The Man with the Hoe

The Man with the Hoe

Original Text

Edwin Markham, The Man with the Hoe and Other Poems (New York: Doubleday and McClure, 1899): 15-18. Internet Archive

Written after seeing Millet’s World-Famous Painting
God made man in His own image,
in the image of God made He him. -- Genesis.
2Upon his hoe and gazes on the ground,
3The emptiness of ages in his face,
4And on his back the burden of the world.
5Who made him dead to rapture and despair,
6A thing that grieves not and that never hopes,
7Stolid and stunned, a brother to the ox?
8Who loosened and let down this brutal jaw?
9Whose was the hand that slanted back this brow?
10Whose breath blew out the light within this brain?
11Is this the Thing the Lord God made and gave
12To have dominion over sea and land;
13To trace the stars and search the heavens for power;
14To feel the passion of Eternity?
15Is this the Dream he dreamed who shaped the suns
16And pillared the blue firmament with light?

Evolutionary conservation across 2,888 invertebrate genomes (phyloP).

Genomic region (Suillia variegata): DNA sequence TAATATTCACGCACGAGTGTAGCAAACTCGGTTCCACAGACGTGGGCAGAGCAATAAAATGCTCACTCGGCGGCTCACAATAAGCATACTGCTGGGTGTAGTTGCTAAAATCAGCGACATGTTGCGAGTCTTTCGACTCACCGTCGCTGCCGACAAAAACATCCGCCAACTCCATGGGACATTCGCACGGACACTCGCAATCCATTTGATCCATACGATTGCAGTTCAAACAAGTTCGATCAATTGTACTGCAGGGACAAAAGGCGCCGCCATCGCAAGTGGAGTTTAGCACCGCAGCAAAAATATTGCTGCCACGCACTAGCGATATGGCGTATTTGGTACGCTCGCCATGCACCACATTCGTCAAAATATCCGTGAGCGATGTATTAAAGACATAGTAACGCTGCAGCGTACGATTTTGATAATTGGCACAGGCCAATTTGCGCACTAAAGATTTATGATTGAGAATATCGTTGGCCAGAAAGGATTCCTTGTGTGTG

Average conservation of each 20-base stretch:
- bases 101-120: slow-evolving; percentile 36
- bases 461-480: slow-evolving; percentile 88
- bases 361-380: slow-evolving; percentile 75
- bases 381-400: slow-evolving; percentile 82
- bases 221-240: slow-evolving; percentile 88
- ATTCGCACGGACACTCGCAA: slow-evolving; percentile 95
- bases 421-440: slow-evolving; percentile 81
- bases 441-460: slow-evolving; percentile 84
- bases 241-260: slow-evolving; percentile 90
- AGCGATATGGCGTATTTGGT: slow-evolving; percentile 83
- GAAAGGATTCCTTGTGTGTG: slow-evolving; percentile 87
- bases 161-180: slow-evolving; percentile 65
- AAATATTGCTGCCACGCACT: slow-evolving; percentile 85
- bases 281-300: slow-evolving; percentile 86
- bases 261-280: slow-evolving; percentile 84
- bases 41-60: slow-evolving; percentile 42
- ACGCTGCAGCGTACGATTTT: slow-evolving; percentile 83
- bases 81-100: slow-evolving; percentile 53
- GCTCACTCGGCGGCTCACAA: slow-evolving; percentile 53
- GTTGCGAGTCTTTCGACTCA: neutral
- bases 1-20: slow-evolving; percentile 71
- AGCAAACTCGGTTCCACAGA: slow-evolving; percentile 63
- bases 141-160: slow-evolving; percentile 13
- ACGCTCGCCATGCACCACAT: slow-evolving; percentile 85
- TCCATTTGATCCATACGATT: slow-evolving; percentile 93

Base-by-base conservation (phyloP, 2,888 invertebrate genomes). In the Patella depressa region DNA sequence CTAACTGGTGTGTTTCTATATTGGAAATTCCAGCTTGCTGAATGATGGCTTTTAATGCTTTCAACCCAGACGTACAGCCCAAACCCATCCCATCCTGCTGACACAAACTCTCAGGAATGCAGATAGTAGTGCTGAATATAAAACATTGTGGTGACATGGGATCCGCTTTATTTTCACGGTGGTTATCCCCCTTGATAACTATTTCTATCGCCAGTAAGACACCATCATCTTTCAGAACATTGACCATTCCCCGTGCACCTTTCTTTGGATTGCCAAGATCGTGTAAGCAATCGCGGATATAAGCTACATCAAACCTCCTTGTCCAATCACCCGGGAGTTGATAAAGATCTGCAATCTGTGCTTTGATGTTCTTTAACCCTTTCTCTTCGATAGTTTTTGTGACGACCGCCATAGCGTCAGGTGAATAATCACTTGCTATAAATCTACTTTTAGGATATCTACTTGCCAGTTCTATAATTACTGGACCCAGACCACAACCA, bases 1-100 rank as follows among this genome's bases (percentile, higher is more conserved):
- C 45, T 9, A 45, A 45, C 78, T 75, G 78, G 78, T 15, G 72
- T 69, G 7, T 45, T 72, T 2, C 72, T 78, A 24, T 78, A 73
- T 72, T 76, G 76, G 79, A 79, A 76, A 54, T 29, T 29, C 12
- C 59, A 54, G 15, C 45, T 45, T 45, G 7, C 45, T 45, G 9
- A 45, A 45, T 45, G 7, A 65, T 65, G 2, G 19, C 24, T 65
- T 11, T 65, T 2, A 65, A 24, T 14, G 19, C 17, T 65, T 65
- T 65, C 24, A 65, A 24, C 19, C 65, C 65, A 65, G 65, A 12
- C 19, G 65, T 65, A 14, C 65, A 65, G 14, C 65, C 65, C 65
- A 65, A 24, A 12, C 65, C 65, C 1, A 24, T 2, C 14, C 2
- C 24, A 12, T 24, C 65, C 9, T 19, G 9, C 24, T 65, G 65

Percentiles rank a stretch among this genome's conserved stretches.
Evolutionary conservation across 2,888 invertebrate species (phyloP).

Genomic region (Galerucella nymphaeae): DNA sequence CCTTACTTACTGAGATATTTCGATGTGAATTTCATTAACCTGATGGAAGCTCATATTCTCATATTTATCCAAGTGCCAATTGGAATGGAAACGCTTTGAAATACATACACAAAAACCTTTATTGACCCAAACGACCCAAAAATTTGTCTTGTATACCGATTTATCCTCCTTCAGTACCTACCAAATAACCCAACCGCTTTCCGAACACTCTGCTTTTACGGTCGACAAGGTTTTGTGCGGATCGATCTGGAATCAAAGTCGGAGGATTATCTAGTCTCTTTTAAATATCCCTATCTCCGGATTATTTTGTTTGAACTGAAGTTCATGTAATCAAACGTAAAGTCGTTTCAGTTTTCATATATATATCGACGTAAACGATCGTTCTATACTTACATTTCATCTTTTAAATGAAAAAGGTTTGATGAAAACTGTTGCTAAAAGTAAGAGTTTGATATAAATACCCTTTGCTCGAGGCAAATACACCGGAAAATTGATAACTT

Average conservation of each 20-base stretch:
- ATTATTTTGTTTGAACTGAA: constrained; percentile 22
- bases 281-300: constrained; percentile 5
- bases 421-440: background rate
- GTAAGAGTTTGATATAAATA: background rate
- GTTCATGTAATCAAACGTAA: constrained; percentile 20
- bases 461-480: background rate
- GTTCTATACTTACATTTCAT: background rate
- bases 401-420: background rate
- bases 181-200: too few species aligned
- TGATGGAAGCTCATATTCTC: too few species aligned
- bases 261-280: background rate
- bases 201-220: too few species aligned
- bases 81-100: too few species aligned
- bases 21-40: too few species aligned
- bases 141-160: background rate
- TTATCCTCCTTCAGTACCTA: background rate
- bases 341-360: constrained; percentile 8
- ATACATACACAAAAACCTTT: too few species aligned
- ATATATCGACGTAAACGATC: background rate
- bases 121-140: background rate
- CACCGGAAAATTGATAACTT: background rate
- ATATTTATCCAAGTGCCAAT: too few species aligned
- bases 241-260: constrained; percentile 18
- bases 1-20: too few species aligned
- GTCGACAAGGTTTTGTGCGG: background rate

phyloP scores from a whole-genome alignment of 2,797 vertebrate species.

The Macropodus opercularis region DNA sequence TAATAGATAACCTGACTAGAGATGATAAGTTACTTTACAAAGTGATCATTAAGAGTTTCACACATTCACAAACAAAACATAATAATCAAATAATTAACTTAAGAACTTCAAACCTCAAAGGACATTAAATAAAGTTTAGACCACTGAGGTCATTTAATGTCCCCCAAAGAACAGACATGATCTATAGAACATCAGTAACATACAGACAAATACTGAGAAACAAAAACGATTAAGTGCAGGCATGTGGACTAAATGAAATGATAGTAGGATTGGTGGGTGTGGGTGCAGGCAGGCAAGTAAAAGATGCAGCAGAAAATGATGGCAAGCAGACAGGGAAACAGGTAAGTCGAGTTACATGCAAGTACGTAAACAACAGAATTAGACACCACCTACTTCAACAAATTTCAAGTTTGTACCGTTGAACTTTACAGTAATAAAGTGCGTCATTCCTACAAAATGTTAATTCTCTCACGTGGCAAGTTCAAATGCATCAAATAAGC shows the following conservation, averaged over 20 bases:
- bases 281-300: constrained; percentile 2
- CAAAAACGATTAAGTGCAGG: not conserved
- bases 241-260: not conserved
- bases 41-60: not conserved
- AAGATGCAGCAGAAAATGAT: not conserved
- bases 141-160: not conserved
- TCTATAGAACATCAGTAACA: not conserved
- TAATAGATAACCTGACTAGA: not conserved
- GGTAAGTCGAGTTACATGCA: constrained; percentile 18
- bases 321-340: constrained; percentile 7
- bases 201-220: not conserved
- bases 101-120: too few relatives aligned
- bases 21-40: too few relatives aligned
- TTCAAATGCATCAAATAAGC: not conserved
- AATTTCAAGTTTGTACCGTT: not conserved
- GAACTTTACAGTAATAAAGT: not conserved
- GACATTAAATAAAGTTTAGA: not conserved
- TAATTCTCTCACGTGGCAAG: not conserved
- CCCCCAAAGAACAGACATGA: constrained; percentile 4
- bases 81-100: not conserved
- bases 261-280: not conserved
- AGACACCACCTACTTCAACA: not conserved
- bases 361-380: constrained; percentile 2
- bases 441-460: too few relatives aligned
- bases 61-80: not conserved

17Down all the stretch of Hell to its last gulf
18There is no shape more terrible than this --
19More tongued with censure of the world’s blind greed --
20More filled with signs and portents for the soul --
21More fraught with menace to the universe.
22What gulfs between him and the seraphim!
23Slave of the wheel of labor, what to him
24Are Plato and the swing of Pleiades?
25What the long reaches of the peaks of song,
26The rift of dawn, the reddening of the rose?
27Through this dread shape the suffering ages look;
28Time’s tragedy is in that aching stoop;
29Through this dread shape humanity betrayed,
30Plundered, profaned and disinherited,
31Cries protest to the Judges of the World,
32A protest that is also prophecy.
33O masters, lords and rulers in all lands,
34Is this the handiwork you give to God,
35This monstrous thing distorted and soul-quenched?
36How will you ever straighten up this shape;
37Touch it again with immortality;
38Give back the upward looking and the light;
39Rebuild in it the music and the dream;
40Make right the immemorial infamies,
41Perfidious wrongs, immedicable woes?
42O masters, lords and rulers in all lands,
43How will the Future reckon with this Man?
44How answer his brute question in that hour
45When whirlwinds of rebellion shake the world?
46How will it be with kingdoms and with kings --
47With those who shaped him to the thing he is --
48When this dumb Terror shall reply to God,
49After the silence of the centuries?


1] Oil painting by Jean-François Millet (1814-75). Back to Line
Publication Notes

San Francisco Examiner, January 1899

RPO poem Editors
Data entry by Sharine Leung
RPO Edition